Sorry to them. God forbid… God’s supremely unconditional love for each of God’s individual children can be a messy affair for those children!

In the Roe v. Wade decision, the justices acknowledged that this was a messy matter of conflict between a fundamental right of personal privacy (freedom and choice) and the interests of the state on behalf of the unborn child. Messy indeed.

They judged in favor of the first interest, but absolutely did NOT deny that unborn children have legal interests also.

Those who pretend that the supremacy of one of these two interests is a settled matter are unfaithful to the excruciation of the justices and everyone involved, and touched by this case – according to the very words of the justices themselves.

Being “pro choice” means being “for choice.” It does not mean that choice is supreme over life. There is no reason someone who is pro choice is not also pro life. Nor is one who is “for life” necessarily against the autonomy of a woman over her body. In fact, those are pretty incompatible dichotomies. Freedom is very much part of life’s beauty.

In the middle of this mess, the justices had to make a decision. They are the pastors in that ministry to their people. I have not examined the context of Biden’s disclosure, but he is a pastor in ministry to his people as well, and he cannot be a suitable minister if he is not honest. Dishonesty is the flaw most condemned about politics.

I cannot imagine anything less humble than believing we are adequate to stand as judges at the doorway into the house of an unconditionally loving God.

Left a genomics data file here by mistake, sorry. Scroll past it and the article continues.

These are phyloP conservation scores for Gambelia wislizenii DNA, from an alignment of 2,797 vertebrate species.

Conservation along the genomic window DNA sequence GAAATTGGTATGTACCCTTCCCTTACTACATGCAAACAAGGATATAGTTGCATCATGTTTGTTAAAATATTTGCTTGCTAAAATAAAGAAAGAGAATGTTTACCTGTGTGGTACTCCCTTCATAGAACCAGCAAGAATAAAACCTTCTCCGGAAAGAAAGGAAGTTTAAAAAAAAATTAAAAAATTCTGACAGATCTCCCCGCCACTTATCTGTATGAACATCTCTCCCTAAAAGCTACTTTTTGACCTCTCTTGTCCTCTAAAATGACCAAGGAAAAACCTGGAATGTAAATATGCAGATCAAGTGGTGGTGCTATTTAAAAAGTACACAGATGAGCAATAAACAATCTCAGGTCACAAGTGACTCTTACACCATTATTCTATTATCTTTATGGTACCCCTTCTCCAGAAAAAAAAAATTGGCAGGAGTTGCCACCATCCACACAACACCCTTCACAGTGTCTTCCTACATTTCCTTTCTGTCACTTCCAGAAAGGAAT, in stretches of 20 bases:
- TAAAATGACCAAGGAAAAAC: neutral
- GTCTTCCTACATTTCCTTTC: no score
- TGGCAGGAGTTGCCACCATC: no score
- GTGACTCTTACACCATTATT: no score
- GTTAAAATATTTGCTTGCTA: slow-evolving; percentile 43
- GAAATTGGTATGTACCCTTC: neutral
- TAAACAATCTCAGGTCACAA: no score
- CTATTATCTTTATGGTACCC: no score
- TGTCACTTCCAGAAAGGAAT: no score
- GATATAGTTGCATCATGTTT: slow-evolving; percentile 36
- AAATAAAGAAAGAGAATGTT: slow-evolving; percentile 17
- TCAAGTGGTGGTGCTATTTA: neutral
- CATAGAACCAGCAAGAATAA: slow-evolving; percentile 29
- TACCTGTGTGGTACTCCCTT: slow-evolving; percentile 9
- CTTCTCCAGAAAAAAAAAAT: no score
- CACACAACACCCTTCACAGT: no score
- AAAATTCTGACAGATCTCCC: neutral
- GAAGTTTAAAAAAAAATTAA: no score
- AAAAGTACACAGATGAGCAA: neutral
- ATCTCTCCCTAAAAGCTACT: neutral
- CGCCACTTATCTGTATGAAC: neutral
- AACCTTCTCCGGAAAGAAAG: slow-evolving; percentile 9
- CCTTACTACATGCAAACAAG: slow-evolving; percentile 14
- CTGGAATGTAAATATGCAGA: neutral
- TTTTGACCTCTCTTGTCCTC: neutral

What a shock it will be if we are admitted to that house and find there, at the party, not only the children who served as teachers and magistrates, but also atheists, unborn children, the daughters who sent them there in excruciation, divorced and unfaithful spouses, bishops who denied them communion, vile clerics who violated youthful innocence and shattered the lives of God’s children, and convicted murderers who sent adults there. Will they be chatting and dancing with saints and Jesus himself? My, what a mess that will be, indeed. But I don’t see how you can envision anything else based on the story of Jesus’s warmly personal interactions recorded in the gospels! A mess!

Methinks this is the party house about which papa Francis speaks here:

[Chapter 2 of Evangelii Gaudium concludes (emphases added)]:
47.
The Church is called to be the house of the Father, with doors always wide open [NOT sometimes, under certain conditions]… This is especially true of the.. Eucharist… not a prize for the perfect but a powerful medicine and nourishment for the weak.[51] These convictions have pastoral consequences that we are called to consider with prudence and boldness. Frequently, we act as arbiters of grace rather than its facilitators. But the Church is not a tollhouse; it is the house of the Father, where there is a place for everyone
49. …I prefer a Church which is bruised, hurting and dirty…, rather than…unhealthy from being confined and from clinging to its own securitycaught up in a web of obsessions and procedures. If something should…trouble our consciences, it is the fact that so many…are living without…friendship with Jesus Christ… More than by fear of going astray, my hope is that we will be moved by the fear of remaining shut up within structures which give us a false sense of security, within rules which make us harsh judges …while at our door people are starving… Jesus does not tire of saying to us: “Give them something to eat” (Mk 6:37).

{
Excerpts from note [51] …Saint Ambrose…: “I must receive it always,…” …Saint Cyril of Alexandria…: “I examined myself and I found myself unworthy…”
}

Neil D. 9/11 2021


Published by Neil Durso

Just another mid-lifer sharing the journey...